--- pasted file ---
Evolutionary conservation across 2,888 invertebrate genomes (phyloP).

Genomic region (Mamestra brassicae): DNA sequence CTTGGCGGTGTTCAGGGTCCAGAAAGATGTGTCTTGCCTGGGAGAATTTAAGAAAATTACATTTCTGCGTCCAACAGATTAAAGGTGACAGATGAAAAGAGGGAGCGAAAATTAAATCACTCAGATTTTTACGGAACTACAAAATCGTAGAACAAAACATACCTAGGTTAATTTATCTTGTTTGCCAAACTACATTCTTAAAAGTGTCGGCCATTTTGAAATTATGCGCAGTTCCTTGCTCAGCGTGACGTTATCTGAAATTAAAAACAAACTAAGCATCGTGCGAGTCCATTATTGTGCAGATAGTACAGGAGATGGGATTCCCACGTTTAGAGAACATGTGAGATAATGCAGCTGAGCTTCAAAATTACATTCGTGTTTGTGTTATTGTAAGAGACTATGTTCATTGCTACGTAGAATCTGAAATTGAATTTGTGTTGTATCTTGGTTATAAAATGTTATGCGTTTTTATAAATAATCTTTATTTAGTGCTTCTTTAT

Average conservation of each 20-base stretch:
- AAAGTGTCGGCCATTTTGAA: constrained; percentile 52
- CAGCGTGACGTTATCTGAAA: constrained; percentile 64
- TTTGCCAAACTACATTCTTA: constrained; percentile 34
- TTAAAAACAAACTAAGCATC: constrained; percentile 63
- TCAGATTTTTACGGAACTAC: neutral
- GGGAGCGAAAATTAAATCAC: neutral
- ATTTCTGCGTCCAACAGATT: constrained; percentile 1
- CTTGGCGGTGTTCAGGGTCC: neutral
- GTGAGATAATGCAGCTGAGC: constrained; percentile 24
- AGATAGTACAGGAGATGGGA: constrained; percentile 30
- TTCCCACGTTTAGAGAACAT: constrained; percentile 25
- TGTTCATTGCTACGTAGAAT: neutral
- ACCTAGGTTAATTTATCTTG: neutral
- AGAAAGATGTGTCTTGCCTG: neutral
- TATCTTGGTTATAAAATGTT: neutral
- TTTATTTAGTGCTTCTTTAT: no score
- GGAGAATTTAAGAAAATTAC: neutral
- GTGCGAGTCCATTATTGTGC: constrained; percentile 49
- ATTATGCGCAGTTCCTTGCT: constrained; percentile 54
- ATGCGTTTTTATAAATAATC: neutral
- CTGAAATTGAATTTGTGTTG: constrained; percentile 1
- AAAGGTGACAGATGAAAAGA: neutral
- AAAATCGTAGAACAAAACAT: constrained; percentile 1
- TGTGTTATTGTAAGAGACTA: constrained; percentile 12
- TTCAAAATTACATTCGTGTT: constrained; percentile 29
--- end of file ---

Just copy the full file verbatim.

Evolutionary conservation across 2,888 invertebrate genomes (phyloP).

Genomic region (Mamestra brassicae): DNA sequence CTTGGCGGTGTTCAGGGTCCAGAAAGATGTGTCTTGCCTGGGAGAATTTAAGAAAATTACATTTCTGCGTCCAACAGATTAAAGGTGACAGATGAAAAGAGGGAGCGAAAATTAAATCACTCAGATTTTTACGGAACTACAAAATCGTAGAACAAAACATACCTAGGTTAATTTATCTTGTTTGCCAAACTACATTCTTAAAAGTGTCGGCCATTTTGAAATTATGCGCAGTTCCTTGCTCAGCGTGACGTTATCTGAAATTAAAAACAAACTAAGCATCGTGCGAGTCCATTATTGTGCAGATAGTACAGGAGATGGGATTCCCACGTTTAGAGAACATGTGAGATAATGCAGCTGAGCTTCAAAATTACATTCGTGTTTGTGTTATTGTAAGAGACTATGTTCATTGCTACGTAGAATCTGAAATTGAATTTGTGTTGTATCTTGGTTATAAAATGTTATGCGTTTTTATAAATAATCTTTATTTAGTGCTTCTTTAT

Average conservation of each 20-base stretch:
- AAAGTGTCGGCCATTTTGAA: constrained; percentile 52
- CAGCGTGACGTTATCTGAAA: constrained; percentile 64
- TTTGCCAAACTACATTCTTA: constrained; percentile 34
- TTAAAAACAAACTAAGCATC: constrained; percentile 63
- TCAGATTTTTACGGAACTAC: neutral
- GGGAGCGAAAATTAAATCAC: neutral
- ATTTCTGCGTCCAACAGATT: constrained; percentile 1
- CTTGGCGGTGTTCAGGGTCC: neutral
- GTGAGATAATGCAGCTGAGC: constrained; percentile 24
- AGATAGTACAGGAGATGGGA: constrained; percentile 30
- TTCCCACGTTTAGAGAACAT: constrained; percentile 25
- TGTTCATTGCTACGTAGAAT: neutral
- ACCTAGGTTAATTTATCTTG: neutral
- AGAAAGATGTGTCTTGCCTG: neutral
- TATCTTGGTTATAAAATGTT: neutral
- TTTATTTAGTGCTTCTTTAT: no score
- GGAGAATTTAAGAAAATTAC: neutral
- GTGCGAGTCCATTATTGTGC: constrained; percentile 49
- ATTATGCGCAGTTCCTTGCT: constrained; percentile 54
- ATGCGTTTTTATAAATAATC: neutral
- CTGAAATTGAATTTGTGTTG: constrained; percentile 1
- AAAGGTGACAGATGAAAAGA: neutral
- AAAATCGTAGAACAAAACAT: constrained; percentile 1
- TGTGTTATTGTAAGAGACTA: constrained; percentile 12
- TTCAAAATTACATTCGTGTT: constrained; percentile 29